In 2012, Macy's Inc. closed four Bloomingdale's stores, one each in the Minneapolis (Mall of America), Atlanta (Perimeter), Washington DC (White Flint), and Chicago (Oak Brook) areas.[13][14]

In late 2019, Macy's announced that fur would no longer be sold in any of its stores, including Bloomingdale's department & outlet stores, as of the end of the 2020 fiscal year.[15]

As part of an initiative to better establish its New York flagship store as a "retail destination," designed to allure shoppers who primarily purchase department store goods online, Bloomingdale's introduced new departments and offerings throughout the decade, including a branch of Magnolia Bakery and a boutique for Sarah Jessica Parker's SJC Collection shoe line. It was the first department store in New York to offer the latter. In 2018 and 2019, Bloomingdale's remodeled nearly 200,000 square feet inside the store, wholly revamping its denim, cosmetics, shoes, and women's contemporary clothing departments.[5]

In March 2020, Macy's, Inc. announced that it would temporarily close all Bloomingdale's and Macy's locations as a result of the rapidly spreading COVID-19 pandemic.[16] Its original plan to reopen at the end of March quickly evaporated due to the pandemic's rapid spread, as did its intent to do so by the end of April 2020: as was the case with most brick-and-mortar retailers, Macy's ended up closing some of its stores for a year or more, with reopening days that varied depending on their locations. Some did not reopen until late 2021.

On September 9, 2022, Bloomingdale's celebrated its 150th anniversary, featuring a variety of special events and unique merchandise offerings through the end of the year at its Manhattan flagship location.[5]

Timeline of department store openings[edit]

Year
Opened/
Closed
# Mall or district City Metro Area State (US) or
country
Gross
floor
area
(sq ft)
Type Remarks
1886 open 1 59th Street New York New York New York 850,000 L
1947 1977 554 Main Street New Rochelle New York New York 110,000 Building was previously Ware's Dept. Store. Closed in 1977 after nearby White Plains store opened in 1975.[17] Functioned for a time afterwards as a furniture outlet.[18]
1949 1991 Fresh Meadows Queens New York New York 149,000 At opening, 106,325 sq.ft., did not sell furniture or large applicances. Two stories plus basement. Architects Voorhees, Walker, Foley and Smith. Town-and-country suburban architectural theme, grey brick, white marble.[19][20]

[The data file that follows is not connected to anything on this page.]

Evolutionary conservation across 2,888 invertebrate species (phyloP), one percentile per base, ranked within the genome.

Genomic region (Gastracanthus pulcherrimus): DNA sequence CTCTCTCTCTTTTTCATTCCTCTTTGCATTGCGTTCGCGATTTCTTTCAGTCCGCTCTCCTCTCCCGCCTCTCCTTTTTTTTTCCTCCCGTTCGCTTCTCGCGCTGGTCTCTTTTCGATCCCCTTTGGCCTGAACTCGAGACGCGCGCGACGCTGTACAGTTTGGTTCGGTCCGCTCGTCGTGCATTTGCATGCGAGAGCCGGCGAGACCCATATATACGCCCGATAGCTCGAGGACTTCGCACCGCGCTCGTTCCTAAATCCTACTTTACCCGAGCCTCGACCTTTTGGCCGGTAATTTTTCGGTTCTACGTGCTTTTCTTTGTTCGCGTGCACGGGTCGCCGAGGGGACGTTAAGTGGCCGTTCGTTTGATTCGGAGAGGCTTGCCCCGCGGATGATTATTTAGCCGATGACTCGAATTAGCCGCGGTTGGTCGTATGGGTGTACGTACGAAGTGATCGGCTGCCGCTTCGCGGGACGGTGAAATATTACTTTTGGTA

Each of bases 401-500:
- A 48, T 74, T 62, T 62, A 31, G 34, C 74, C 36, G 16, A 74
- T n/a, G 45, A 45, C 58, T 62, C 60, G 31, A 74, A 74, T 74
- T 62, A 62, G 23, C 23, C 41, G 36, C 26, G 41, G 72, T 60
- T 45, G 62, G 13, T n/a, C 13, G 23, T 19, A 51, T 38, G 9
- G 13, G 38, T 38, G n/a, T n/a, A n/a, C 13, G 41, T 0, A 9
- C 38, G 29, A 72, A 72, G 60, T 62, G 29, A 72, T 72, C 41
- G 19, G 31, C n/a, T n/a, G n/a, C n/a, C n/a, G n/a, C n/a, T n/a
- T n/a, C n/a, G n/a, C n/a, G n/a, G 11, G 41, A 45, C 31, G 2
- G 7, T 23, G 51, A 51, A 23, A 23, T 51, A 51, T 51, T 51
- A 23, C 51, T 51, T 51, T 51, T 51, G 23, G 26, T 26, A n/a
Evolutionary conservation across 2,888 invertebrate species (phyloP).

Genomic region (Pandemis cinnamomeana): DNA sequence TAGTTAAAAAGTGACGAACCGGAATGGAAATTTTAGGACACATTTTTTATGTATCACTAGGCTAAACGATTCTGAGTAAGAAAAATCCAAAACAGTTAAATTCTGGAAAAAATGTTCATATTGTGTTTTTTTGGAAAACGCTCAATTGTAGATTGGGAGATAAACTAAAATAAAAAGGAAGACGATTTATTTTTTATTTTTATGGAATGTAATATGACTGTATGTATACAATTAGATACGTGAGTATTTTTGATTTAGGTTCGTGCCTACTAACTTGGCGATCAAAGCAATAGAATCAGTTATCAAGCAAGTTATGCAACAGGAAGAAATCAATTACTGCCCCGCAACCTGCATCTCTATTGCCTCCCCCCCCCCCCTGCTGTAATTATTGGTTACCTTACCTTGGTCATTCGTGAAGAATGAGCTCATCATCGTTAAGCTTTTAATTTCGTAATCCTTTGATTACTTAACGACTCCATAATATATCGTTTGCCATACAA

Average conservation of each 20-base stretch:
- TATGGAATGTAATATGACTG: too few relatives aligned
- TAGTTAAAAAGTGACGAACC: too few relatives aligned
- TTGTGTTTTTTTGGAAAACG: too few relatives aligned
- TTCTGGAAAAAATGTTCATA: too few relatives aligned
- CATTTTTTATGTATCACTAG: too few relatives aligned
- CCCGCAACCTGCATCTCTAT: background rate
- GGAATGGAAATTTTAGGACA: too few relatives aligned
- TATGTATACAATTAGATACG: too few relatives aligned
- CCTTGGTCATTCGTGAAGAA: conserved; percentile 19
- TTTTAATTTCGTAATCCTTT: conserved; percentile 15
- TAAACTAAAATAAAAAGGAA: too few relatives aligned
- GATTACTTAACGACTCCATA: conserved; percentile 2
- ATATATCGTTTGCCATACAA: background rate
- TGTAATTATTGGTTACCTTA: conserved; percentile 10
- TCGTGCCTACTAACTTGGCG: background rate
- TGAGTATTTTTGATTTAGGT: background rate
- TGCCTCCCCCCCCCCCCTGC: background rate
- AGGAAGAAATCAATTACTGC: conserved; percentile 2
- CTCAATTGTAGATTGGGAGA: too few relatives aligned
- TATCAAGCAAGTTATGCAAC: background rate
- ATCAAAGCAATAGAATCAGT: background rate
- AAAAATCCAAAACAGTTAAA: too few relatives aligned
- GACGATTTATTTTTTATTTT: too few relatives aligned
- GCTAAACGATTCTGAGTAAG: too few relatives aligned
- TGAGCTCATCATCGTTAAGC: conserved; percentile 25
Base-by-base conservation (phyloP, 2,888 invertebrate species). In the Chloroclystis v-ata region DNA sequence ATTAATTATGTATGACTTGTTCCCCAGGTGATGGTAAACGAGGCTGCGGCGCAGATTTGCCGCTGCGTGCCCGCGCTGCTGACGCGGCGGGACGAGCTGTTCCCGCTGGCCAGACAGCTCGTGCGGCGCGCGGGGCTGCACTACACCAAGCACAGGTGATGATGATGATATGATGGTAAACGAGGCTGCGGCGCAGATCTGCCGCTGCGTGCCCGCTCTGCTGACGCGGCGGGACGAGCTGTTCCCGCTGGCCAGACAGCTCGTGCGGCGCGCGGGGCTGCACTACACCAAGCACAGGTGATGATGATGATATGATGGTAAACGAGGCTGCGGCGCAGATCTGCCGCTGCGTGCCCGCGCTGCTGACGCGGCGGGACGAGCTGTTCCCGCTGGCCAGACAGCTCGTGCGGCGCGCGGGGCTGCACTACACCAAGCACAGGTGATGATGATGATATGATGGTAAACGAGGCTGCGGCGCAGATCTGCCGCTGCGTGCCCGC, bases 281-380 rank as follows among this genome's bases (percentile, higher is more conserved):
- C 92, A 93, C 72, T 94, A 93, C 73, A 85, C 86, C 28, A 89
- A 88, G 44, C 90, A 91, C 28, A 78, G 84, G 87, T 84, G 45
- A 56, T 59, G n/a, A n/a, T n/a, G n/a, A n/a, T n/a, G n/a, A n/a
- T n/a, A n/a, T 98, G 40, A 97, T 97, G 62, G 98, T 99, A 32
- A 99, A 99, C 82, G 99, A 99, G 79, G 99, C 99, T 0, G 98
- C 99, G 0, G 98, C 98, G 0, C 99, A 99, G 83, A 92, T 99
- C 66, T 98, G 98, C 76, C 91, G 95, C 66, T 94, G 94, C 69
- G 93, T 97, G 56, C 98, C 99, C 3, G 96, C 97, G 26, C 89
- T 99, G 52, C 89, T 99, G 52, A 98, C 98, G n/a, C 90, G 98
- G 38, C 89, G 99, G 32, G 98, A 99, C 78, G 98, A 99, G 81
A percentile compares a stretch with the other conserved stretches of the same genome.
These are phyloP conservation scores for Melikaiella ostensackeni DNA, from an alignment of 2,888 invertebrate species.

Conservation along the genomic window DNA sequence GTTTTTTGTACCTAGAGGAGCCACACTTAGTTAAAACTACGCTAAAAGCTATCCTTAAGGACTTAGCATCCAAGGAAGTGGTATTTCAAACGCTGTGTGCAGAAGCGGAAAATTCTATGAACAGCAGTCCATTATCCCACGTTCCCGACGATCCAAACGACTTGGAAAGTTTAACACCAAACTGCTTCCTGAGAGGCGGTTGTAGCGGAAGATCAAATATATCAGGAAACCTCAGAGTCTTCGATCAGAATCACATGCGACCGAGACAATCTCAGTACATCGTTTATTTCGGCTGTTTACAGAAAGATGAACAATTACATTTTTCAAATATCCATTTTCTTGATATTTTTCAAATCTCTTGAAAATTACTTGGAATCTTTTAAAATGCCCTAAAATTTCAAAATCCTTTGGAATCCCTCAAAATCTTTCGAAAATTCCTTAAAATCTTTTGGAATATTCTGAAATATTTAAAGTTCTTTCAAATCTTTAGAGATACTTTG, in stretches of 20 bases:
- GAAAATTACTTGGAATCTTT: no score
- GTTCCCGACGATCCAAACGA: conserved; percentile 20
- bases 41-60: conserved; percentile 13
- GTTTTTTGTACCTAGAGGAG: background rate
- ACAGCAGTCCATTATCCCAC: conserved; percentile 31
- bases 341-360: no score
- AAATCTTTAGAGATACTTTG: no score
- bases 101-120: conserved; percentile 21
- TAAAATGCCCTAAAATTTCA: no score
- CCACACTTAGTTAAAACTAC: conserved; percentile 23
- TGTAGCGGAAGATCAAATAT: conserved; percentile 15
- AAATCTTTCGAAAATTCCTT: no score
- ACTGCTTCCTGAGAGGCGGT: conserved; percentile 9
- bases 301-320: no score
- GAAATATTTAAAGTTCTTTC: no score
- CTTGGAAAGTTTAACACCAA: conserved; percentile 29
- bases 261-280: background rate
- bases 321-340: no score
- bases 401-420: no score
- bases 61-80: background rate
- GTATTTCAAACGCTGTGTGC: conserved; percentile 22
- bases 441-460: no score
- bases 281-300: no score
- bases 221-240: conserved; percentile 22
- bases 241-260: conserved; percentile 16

1959 open 5 Shops at Riverside Hackensack New York New Jersey 292,000 O
1967 open 6 Short Hills Short Hills New York New Jersey 246,000 GL
1971 1982 Manhasset furniture store Manhasset, L.I. New York New York Closed after the openine of nearby store in Garden City[21]
1971 1982 Eastchester furniture store Eastchester New York New York Closed after the openine of nearby store in White Plains[21]
1973 open 11 Mall at Chestnut Hill Home/Men's Chestnut Hill Boston Massachusetts 124,000 O
1975 open 12 White Plains White Plains New York New York 296,000 O
1976 open 14 Tysons Corner Center McLean Virginia Washington DC 268,000 L
1981 open 16 King of Prussia (Court) King of Prussia Philadelphia Pennsylvania 250,000 O
1982 open 17 Willow Grove Park Willow Grove Philadelphia Pennsylvania 239,000 O
1983 1990[22] Valley View Center Dallas Dallas–Ft. Worth Texas 220,378
1986 open 2 Town Center at Boca Raton Boca Raton Miami-FtL-WPB Florida 270,000 O
1988 open 8 North Michigan Ave. Chicago Chicago Illinois 270,000 L
1990 open 10 The Gardens Mall Palm Beach Gardens Miami-FtL-WPB Florida 235,000 GL
1990[22] Stamford Stamford New York Connecticut
1995 open 27 Roosevelt Field Garden City New York New York 314,000 L
1996 open 28 Century City Los Angeles Los Angeles California 232,000 L
1996 open 30 Fashion Island Newport Beach Los Angeles California 172,000 GL
1996 open 30 Fashion Island Home Newport Beach Los Angeles California 68,000 L
1996 open 29 Sherman Oaks Sherman Oaks Los Angeles California 228,000 O
1997 open 3 Aventura Mall Aventura Miami-FtL-WPB Florida 252,000 GL
1997 open 32 Beverly Center Los Angeles Los Angeles California 163,000 L
1998 open 4 Walt Whitman Mall Huntington New York New York 231,000 L
2002 open 24 Bridgewater Commons Bridgewater New York New Jersey 161,000 L
2002 open 20 Mall at Millenia Orlando Orlando Florida 236,000 O
2002 open 37 Willowbrook Wayne New York New Jersey 255,000 O
2003 open 55 Lenox Square Atlanta Atlanta Georgia 281,000 L
2003 2020 Medinah Temple Chicago Chicago Illinois Home and Furniture Store in a historic building in the Near North Side, Chicago. June 2019 sold building to Chicago developer Al Friedman. Vacated September 2020.[23]
2003[24] 2012 Perimeter Mall Dunwoody Atlanta Georgia
2004 open 53 Soho New York New York New York 121,000 L
2006 open 61 Fashion Valley San Diego San Diego–Tijuana California 225,000 GL
2006 open 11 Mall at Chestnut Hill Women's Chestnut Hill Boston Massachusetts 186,000 O
2006 open 22 San Francisco Centre San Francisco San Francisco Bay Area California 335,000 O
2007 open 62 South Coast Plaza Costa Mesa Los Angeles California 291,000 O
2007 open 34 Wisconsin Place Chevy Chase Washington DC Maryland 190,000 O
2010 2021 Santa Monica Place Santa Monica Los Angeles California 205,000 Closed due to subpar performance[5]
2010 open n/a Dubai Mall Dubai Dubai  UAE 146,000 F Main store
2010 open n/a Dubai Mall Dubai Dubai  UAE 54,000 F Home store